On Wednesday, a group of Texas Republican lawmakers asked the Obama administration to pick up the $2.8 billion tab for funding border security efforts.
“There’s a price to be paid for a border that is porous and unsecure,” State Rep. Dennis Bonnen, R-Angleton, said, “and Texas has been paying that price.”
Bonnen led the effort, saying Texas has been paying to protect the Texas-Mexico border when it should be the federal government’s responsibility.
“Over the past four years, Texas, both at the state and local level has spent $2.8 billion dollars,” Bonnen said, “on law enforcement, health care, education, and incarceration of the federal government’s failure to secure their border.”
Texas spent $800 million in 2015 on border security efforts, and the Texas Department of Public Safety is asking for an additional $300 million this year.
“This is a challenge that is ongoing that affects not just the border communities,” State Rep. Tan Parker said during Wednesday’s press conference, “but it affects everyone in the state of Texas.”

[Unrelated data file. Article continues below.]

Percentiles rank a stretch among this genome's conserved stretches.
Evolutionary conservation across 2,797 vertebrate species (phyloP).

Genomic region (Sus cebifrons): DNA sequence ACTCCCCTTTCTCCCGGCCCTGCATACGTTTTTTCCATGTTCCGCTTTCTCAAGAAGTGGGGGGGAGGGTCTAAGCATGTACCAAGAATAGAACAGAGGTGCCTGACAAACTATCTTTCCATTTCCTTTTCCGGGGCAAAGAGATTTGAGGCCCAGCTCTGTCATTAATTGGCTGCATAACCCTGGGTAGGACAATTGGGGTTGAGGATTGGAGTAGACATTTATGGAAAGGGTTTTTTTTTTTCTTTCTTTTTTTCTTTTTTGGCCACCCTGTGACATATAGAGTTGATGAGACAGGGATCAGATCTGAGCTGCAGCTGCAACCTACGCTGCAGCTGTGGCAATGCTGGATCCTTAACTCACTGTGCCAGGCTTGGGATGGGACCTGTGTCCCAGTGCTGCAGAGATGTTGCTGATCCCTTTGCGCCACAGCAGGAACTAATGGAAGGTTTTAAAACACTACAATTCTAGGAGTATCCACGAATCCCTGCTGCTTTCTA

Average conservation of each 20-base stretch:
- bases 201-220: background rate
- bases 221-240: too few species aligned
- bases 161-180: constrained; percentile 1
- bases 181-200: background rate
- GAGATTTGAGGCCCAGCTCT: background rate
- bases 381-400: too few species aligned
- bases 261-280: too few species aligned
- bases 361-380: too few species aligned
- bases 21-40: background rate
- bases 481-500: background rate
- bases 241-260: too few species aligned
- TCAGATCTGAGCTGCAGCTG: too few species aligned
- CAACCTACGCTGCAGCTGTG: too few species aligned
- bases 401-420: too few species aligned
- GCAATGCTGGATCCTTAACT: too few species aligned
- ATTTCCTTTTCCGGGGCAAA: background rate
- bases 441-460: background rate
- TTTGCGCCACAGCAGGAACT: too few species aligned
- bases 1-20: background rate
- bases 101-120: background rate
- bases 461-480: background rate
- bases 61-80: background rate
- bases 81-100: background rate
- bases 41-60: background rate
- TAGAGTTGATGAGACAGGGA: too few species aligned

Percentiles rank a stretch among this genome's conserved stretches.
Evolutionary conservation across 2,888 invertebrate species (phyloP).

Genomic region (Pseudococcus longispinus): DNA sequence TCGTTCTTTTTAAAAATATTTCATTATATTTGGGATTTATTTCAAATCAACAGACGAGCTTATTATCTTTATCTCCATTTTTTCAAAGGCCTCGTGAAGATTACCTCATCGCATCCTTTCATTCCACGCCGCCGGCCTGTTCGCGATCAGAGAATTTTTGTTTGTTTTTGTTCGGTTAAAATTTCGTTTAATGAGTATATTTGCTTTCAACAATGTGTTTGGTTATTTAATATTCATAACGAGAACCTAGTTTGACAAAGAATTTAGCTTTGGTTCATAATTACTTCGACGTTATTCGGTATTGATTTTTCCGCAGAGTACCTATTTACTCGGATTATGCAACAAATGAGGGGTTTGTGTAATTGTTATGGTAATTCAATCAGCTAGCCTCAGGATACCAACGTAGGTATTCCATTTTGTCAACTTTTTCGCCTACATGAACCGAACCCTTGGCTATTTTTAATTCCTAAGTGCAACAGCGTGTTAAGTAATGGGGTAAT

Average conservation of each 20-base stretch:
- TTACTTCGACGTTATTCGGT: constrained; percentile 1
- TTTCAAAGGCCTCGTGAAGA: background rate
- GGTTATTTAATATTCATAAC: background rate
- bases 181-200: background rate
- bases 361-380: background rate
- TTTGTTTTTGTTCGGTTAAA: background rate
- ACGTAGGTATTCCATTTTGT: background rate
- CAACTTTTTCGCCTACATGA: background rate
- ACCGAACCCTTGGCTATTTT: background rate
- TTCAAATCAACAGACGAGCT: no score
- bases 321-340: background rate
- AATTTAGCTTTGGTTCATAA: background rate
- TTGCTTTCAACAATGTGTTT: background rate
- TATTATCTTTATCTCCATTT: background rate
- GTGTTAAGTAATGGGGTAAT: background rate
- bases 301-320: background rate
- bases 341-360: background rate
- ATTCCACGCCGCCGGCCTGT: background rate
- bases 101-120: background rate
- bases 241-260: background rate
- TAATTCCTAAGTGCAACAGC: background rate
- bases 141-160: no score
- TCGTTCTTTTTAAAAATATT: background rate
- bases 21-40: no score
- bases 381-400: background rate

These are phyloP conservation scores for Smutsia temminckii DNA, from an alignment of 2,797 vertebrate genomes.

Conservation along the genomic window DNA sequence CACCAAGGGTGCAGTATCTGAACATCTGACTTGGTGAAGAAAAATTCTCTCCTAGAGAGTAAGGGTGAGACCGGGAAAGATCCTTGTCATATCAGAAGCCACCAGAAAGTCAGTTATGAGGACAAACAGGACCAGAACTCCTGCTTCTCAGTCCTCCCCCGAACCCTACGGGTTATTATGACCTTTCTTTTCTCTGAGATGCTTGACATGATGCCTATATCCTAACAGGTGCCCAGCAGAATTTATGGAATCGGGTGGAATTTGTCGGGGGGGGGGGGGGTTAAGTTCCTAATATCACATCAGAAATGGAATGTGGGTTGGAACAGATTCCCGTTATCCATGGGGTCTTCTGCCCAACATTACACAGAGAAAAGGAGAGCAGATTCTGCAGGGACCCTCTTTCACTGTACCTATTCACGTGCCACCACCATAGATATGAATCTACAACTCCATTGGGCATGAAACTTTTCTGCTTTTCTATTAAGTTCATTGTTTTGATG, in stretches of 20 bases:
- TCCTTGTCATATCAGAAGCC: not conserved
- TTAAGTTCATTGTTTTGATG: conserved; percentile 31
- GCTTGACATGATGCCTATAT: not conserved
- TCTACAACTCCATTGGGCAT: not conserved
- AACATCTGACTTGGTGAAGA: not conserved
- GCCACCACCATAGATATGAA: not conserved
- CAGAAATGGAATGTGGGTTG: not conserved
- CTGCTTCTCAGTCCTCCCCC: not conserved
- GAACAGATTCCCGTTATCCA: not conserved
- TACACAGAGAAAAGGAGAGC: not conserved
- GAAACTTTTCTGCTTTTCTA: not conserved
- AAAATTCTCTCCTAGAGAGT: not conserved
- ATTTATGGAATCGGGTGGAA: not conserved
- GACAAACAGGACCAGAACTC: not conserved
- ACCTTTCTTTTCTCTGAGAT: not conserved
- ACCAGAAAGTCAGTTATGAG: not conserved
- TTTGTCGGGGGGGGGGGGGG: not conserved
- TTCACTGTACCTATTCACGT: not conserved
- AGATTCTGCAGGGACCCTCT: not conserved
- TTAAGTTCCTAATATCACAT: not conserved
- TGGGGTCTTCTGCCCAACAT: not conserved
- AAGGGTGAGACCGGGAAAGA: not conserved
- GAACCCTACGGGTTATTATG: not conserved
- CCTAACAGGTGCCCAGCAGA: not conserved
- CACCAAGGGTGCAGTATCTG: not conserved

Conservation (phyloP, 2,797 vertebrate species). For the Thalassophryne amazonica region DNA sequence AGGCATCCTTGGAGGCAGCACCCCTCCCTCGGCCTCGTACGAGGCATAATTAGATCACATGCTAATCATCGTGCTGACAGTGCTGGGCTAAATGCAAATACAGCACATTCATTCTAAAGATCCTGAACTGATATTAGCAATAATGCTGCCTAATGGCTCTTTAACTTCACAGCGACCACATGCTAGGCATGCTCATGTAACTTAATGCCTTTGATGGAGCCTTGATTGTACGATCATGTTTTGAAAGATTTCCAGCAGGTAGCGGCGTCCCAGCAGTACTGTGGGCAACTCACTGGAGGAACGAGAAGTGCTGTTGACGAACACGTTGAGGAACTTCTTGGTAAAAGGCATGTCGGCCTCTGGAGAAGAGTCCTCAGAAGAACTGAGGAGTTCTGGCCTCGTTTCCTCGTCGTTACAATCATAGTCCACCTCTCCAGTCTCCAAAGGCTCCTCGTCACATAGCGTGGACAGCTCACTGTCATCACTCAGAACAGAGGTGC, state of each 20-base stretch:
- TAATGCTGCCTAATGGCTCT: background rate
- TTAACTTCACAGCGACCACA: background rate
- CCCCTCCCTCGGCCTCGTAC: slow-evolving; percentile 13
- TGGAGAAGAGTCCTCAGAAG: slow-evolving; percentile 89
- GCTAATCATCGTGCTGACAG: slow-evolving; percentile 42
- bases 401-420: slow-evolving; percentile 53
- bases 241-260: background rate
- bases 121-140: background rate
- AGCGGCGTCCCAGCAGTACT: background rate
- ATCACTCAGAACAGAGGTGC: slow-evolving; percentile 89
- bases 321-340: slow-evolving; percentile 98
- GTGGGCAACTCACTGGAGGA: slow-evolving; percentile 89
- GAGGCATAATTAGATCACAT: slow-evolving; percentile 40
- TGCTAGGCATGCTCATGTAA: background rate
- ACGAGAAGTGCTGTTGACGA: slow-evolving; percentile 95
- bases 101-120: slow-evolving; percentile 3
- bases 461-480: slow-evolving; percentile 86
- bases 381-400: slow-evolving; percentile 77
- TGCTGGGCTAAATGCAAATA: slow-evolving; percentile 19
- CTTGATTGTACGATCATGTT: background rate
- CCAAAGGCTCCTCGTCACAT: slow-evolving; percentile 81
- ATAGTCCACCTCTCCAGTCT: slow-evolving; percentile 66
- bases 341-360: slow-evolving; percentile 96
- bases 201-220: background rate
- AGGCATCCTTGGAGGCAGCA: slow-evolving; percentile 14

State Senator Jose Menendez, a Democrat from San Antonio, says this isn’t a partisan issue.
“Border security is the job of the national government,” Menendez said, “and I don’t see why the State of Texas and our citizens should be paying double taxes.”
Menendez says the urgency to get that money back in the state’s hands has a lot to do with Monday’s announcement that lawmakers should anticipate a much tighter budget this session.
“We have a tremendous need for those dollars, those Texas taxpayer dollars to stay in Texas addressing Texas needs,” Menendez said. “I am 100 percent supportive that the federal government pay us back for what we spent and that they take up the responsibility.”
Bonnen said Wednesday that he is hopeful that a Trump administration means the federal government will not rely as much on Texas to secure the border.
President-elect Donald Trump has repeatedly vowed to build a wall along the U.S.-Mexico border. Bonnen said if Trump follows through on his promise it could free up money in Texas that lawmakers hope to use on other issues.
Texas straddles two-thirds of the U.S.-Mexico border.